“We’re going to be safe, use good judgement, and we’re not going to die today!”  Looking each other in the eyes, these were our last words as we headed out fishing.

Part 1          Part 2

The Copper River is a 286 mile swift moving glacial fed river that produces some of the best tasting salmon in the world.  There’s an inherent amount of risk when doing anything in Alaska, let alone dipnetting the Copper River.

This was our first time to the Copper.  We ‘d heard stories and seen videos of Alaskans precariously hanging off cliffs, but today was the day we were going to see what all the hype was about.

We were loaded up and our goal was to take the ATV down the canyon and find a place to fish.  The O’Brien Creek Trail is what’s left of the old rail road that serviced the Kennecott Mine.  The beautiful views take nothing away from the fact that your driving on a narrow trail hundreds of feet above a raging river.

The trail isn’t that bad, if it wasn’t for the drop.  I would not think twice about driving our ATV over that terrain if it wasn’t for that little detail, the drop.  95% of the trail is great, there are just a few rock slide areas where it’s a little too narrow for a side x side ATV.  Unfortunately, when you reach one of those spots it’s too late to safely back up, leaving no other option but to proceed forward.

After a couple of these slide areas we reminded each other of what we said when we were leaving camp, “We’re going to be safe, use good judgement, and we’re not going to die today!”  Needless to say, we turned around and headed back out.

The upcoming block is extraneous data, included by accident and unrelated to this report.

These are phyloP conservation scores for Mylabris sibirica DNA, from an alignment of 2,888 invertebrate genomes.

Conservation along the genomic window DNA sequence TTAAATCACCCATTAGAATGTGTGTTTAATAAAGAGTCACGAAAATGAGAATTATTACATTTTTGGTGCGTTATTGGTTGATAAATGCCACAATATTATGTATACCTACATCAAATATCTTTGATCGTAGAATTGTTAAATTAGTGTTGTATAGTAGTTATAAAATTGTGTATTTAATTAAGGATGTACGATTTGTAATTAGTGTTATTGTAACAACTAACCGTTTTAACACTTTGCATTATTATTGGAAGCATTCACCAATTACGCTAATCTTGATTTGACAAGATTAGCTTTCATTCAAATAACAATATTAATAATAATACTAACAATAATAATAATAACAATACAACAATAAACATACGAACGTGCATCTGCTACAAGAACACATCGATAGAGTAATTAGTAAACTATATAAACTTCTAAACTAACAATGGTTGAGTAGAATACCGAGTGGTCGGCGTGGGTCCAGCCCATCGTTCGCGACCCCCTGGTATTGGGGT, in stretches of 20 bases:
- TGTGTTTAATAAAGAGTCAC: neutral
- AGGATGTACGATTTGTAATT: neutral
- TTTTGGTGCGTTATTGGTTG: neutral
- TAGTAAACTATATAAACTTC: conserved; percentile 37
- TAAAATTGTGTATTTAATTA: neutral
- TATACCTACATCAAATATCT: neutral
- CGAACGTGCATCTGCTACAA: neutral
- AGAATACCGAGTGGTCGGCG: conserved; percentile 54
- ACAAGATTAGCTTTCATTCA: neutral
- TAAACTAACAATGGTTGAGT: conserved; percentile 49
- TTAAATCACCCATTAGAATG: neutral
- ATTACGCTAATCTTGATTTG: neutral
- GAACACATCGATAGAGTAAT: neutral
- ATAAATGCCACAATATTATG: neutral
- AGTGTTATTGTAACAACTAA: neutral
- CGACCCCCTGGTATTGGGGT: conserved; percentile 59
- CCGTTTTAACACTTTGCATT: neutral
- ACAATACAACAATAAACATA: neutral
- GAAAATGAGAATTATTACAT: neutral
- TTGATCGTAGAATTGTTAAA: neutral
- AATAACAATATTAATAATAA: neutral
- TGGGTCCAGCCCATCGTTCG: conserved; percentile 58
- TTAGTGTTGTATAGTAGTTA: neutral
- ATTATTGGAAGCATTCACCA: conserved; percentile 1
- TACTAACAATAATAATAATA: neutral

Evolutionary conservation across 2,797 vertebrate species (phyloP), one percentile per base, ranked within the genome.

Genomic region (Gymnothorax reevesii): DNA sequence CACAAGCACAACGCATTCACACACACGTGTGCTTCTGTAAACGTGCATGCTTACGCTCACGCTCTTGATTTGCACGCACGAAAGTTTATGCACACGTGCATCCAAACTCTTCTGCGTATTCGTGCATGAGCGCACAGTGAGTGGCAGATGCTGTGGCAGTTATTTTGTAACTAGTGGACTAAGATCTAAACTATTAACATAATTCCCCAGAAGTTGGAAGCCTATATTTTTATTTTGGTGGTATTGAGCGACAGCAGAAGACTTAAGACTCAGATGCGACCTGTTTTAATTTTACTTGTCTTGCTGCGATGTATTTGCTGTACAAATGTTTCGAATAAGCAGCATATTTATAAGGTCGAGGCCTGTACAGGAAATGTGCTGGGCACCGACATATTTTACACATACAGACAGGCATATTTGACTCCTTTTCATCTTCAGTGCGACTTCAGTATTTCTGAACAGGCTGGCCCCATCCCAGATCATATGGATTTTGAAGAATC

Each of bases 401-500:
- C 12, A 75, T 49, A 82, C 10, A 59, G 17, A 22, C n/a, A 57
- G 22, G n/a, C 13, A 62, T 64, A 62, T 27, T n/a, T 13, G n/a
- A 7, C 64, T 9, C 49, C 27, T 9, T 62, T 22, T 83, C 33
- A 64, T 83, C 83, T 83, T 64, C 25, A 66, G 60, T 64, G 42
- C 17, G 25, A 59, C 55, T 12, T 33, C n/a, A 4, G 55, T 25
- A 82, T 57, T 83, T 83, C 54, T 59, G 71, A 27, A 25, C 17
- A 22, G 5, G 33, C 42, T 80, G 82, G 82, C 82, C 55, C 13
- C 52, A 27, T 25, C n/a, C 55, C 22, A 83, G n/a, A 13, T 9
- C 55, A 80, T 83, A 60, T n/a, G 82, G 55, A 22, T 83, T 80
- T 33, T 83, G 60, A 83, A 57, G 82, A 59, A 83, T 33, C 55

In case you didn’t know Rebecca is deathly afraid of heights, especially if she’s not driving and on the river side of the cliff looking down (if you’re on the mountain side you can jump out of the ATV if it starts going off the cliff, if you’re on the river side you’re screwed).

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With Rebecca opting to walk through certain sections she was able to take pictures.

We decided to try fishing off the beach at the beginning of the trail.

O'Brien Creek, a popular dipnetting area.
O’Brien Creek, a popular dipnetting area.

We found a nice eddy at the end of the beach and put the nets out.  It was a nice day, there were only two other guys fishing in our little area.  The catching started our really slow, we only caught 2 fish in the first hour.

Wearing the life jacket for safety.
Wearing the life jacket for safety.

We had our net pushed right to the edge of the eddy, but fish kept hitting and swimming between our legs.   It only took this happening a few times before we backed up and put our net where our legs were.  Fish on, or actually in!  We started catching fish like a well oiled machine.  Fortunately, we brought two nets.  By the time one person was done bonking and untangling one fish from the net, the other had caught another fish.  We went back and forth like this for a little over an hour and caught 16 fish.

The days catch.
The days’ catch.

We had a fair amount of salmon already in the freezer at home so we decided this was enough.  This trip was more about learning and the experience, catching fish was just a nice bonus.

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If it looks like I’m in pain it’s because my knees and back were killing me from kneeling on the rocks.

 

Our work is done, time to head back to camp.
Our work is done, time to head back to camp.

This was a wonderful trip, we walked away with great memories and 50# of the best tasting salmon fillets in the world.  Next year we’re going to take Hem’s Charter Service down the canyon and get dropped off in a private location.

Have you been dipnetting in Chitina?  Please feel free to add a comment below!

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